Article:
Contrast Effects in Backward Evaluative Conditioning: Exploring Effects of Affective Relief/Disappointment Versus Instructional Information
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© American Psychological Association 2019. This paper is not the copy of record and may not exactly replicate the authoritative document published in the APA journal. Please do not copy or cite without author's permission. The final article is available, upon publication, at 10.1037/emo0000701.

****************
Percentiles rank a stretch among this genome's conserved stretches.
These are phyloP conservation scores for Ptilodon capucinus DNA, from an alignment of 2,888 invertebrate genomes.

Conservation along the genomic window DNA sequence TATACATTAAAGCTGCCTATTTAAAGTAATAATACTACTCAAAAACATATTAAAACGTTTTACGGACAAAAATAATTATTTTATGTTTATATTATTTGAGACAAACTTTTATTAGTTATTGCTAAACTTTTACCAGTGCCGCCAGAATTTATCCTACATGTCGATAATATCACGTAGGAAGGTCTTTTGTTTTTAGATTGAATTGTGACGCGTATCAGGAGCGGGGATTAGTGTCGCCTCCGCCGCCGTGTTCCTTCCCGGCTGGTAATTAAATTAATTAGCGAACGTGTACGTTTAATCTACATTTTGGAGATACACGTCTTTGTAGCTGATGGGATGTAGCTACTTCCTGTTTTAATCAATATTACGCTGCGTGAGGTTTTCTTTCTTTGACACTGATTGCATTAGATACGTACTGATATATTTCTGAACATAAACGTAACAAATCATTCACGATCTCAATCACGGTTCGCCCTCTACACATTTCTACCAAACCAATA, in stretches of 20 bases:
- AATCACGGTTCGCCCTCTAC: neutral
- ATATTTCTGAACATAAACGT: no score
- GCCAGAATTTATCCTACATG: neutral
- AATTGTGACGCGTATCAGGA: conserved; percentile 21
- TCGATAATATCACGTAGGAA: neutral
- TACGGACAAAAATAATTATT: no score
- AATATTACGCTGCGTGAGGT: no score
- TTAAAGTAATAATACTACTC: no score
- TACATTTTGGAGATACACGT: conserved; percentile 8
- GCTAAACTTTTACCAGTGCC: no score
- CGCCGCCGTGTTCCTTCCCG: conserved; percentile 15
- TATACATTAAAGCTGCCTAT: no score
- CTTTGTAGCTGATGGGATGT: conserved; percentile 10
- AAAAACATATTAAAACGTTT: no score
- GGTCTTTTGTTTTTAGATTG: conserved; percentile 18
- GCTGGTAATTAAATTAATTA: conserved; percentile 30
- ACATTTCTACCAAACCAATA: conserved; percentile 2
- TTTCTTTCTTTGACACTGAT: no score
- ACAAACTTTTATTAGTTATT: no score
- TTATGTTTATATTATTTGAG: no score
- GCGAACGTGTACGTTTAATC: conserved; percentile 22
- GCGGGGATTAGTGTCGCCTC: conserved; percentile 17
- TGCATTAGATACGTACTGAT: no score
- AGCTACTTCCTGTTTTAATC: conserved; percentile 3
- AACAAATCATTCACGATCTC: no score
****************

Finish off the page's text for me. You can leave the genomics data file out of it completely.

Past studies of backward evaluative conditioning (EC) have found an assimilation effect, in that neutral conditional stimuli (conditional stimulus [CS]) were found to acquire the valence of co-occurring unconditional stimuli (US). Recent studies employing a concurrent forward and backward conditioning paradigm with instructions suggesting a contrastive relation between the US and the backward CS have resulted in contrast effects, in that backward CSs acquired valence opposite to the US. The current research investigated whether these effects were in fact due to the instructions highlighting the contrastive relation between the US and CS, or whether affective relief/disappointment experienced at US offset could account for this result. Consistent with the hypothesized role of instructions, backward CS contrast effects occurred only when instructions highlighted the valence of the US and attributed control of that US to the CSs. In contrast to the affective relief/disappointment hypothesis, no backward CS contrast effects were found without such instructions.
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